Use this URL to cite or link to this record in EThOS: https://ethos.bl.uk/OrderDetails.do?uin=uk.bl.ethos.764447
Title: Culture as a positive resource in therapy
Author: Macdonald, George
ISNI:       0000 0004 7656 112X
Awarding Body: University of Manchester
Current Institution: University of Manchester
Date of Award: 2016
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Abstract:
While culture is a widely accepted issue in therapy, current approaches are criticised as unfit for purpose in a postmodern, postcolonial world characterised by large scale migration, cheap air travel and instantaneous electronic communication. This study attempts to move beyond crude ethno-cultural categories to view culture as a universal human phenomenon. It is a conception that admits characteristics of volatility, plasticity, contextuality and intersectionality; virtually unlimited hierarchical distinctions and dimensions that frequently come to stand in for each other. In addition, it attempts to view culture in positive terms, rather than as an unwanted obstacle to approaches to therapy that are historically rooted in dominant cultural groups. Four participants were selected using purposive sampling, and data was collected using semi-structured interviews, which were recorded and transcribed. The transcripts were then analysed narratively and using thematic analysis, and reported against a common subset of superordinate metacultural themes. While the study is a small scale exercise with admitted limitations, it provides support for a more universal view of culture; and the idea that it is a powerful personal resource that can be used both consciously and unconsciously. Personal factors caused participants to emphasise certain aspects of their cultural background and de-emphasise or avoid others. Participants attempted to seek out or access additional resources that helped to represent aspects of their personal story. The study provides support for three theoretical ideas: culture as a resource, cultural identity and personal culture; and it suggests ways in which culture can be used in therapy as a diagnostic and therapeutic tool. Further work includes additional case studies employing a more comprehensive methodology, the use of discourse analysis to provide a degree of triangulation and investigate the discursive processes at work, and extension of the approach to areas beyond therapy.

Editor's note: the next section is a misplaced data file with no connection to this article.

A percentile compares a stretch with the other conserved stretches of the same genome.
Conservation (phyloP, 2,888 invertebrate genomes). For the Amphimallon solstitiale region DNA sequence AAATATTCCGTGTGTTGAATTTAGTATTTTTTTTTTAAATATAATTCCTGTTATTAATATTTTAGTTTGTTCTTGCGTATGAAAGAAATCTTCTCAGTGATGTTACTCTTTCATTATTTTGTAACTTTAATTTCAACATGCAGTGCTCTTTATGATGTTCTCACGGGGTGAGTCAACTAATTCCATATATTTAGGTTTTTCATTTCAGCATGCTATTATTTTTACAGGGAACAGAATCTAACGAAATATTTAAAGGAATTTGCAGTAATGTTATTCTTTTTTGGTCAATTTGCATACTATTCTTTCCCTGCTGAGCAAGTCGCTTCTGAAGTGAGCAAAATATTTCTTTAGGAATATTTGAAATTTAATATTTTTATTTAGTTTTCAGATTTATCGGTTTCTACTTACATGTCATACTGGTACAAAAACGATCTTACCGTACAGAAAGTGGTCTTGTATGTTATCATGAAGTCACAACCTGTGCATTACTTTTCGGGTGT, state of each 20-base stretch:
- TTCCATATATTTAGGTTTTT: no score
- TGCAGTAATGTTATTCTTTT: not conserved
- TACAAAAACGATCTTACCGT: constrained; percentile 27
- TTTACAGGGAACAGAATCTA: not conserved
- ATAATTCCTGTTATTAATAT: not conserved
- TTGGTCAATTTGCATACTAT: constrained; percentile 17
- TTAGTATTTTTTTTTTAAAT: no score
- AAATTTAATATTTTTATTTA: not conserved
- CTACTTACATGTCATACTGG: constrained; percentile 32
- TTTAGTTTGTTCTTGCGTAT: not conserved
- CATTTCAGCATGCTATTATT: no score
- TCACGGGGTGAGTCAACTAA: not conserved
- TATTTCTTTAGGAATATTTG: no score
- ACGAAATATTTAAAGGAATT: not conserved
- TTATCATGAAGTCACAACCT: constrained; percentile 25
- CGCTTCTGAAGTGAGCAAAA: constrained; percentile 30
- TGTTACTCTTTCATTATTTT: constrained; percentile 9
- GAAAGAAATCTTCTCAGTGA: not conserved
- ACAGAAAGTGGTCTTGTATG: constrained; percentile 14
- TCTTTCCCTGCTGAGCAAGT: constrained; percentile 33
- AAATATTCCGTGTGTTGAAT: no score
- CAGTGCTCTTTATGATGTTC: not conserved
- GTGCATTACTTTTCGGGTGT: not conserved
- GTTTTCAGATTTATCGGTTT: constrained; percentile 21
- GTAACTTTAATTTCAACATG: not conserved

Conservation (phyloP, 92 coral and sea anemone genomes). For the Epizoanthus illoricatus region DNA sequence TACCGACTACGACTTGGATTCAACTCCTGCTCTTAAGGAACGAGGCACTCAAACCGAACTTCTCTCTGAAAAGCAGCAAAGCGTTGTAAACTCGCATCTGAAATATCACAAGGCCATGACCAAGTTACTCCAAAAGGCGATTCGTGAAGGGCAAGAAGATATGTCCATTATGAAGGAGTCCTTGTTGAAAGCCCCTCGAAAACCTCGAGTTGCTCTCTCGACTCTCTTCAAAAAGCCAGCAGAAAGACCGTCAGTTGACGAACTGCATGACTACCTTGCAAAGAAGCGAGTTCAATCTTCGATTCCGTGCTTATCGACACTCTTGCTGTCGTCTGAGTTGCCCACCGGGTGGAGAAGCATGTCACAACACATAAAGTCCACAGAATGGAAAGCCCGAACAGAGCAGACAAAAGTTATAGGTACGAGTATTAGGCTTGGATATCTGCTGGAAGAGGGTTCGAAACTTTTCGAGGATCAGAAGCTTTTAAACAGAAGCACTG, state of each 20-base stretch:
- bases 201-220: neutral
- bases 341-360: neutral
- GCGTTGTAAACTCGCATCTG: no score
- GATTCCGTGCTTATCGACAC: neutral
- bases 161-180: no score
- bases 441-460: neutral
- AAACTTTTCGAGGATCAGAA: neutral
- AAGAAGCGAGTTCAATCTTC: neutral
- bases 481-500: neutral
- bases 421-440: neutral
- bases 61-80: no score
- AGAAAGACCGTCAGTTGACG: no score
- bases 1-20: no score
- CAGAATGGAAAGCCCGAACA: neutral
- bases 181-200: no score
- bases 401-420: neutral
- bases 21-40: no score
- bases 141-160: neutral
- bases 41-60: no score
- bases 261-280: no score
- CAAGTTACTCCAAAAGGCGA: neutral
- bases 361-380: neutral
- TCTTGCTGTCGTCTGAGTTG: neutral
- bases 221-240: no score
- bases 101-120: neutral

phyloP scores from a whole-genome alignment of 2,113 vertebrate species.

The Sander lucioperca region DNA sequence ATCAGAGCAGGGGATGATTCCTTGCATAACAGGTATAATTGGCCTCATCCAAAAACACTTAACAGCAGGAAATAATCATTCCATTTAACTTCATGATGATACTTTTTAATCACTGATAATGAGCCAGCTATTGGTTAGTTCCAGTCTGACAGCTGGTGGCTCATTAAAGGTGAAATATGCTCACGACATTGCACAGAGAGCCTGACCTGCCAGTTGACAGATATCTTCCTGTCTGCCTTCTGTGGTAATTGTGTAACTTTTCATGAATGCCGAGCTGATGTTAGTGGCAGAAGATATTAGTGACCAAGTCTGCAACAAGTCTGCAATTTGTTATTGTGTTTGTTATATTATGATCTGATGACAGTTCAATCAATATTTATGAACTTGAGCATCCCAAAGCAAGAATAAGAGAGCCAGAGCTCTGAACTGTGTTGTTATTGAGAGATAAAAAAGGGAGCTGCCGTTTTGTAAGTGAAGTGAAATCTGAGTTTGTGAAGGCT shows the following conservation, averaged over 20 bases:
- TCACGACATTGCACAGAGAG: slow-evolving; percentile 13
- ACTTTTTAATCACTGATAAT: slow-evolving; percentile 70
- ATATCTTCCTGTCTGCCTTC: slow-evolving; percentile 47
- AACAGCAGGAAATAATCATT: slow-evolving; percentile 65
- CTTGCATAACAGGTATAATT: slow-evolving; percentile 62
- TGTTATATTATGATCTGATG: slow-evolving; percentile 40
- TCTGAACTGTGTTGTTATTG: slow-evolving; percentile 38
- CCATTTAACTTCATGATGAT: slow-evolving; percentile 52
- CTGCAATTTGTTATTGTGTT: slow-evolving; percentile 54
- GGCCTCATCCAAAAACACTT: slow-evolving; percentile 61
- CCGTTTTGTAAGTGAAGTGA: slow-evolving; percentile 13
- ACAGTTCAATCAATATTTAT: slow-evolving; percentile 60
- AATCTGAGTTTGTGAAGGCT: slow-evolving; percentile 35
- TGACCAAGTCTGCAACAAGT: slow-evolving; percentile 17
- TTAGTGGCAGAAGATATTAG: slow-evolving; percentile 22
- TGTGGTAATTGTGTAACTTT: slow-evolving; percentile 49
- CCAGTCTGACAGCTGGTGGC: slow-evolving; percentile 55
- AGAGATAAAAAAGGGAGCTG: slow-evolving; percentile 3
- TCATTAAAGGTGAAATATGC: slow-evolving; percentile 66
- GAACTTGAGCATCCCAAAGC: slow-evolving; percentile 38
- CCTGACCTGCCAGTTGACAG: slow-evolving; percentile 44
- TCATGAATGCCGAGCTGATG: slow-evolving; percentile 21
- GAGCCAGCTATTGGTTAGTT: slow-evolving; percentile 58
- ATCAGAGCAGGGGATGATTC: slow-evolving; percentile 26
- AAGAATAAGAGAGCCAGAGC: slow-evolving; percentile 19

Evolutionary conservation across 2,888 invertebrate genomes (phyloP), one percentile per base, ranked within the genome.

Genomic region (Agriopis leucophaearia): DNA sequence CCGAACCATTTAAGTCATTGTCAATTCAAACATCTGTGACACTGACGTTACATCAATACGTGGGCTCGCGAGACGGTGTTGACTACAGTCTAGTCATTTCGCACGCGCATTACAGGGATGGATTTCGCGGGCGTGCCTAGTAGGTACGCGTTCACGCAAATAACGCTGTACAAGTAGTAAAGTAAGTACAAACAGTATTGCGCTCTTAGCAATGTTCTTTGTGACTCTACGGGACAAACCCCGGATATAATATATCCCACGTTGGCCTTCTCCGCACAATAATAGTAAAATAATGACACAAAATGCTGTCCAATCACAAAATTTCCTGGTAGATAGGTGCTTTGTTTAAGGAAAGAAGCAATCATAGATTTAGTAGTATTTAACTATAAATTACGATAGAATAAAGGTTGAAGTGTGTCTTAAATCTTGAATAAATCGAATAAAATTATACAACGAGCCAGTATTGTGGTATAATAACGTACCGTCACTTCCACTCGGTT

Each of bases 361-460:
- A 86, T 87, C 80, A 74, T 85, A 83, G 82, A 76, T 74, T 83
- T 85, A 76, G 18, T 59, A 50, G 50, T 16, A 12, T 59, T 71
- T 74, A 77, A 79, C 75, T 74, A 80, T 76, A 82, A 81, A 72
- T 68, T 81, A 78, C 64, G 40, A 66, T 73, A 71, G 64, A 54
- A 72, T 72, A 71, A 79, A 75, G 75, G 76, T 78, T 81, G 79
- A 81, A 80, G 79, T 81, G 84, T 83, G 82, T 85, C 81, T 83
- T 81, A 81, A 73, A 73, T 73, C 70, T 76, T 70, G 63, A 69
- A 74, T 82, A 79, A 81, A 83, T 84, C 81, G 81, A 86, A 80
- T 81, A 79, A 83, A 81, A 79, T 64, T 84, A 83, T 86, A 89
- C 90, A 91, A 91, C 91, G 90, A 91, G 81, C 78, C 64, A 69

Supervisor: Not available Sponsor: Not available
Qualification Name: Thesis (Ph.D.) Qualification Level: Doctoral
EThOS ID: uk.bl.ethos.764447  DOI: Not available
Keywords: Culture ; Counselling ; Psychotherapy
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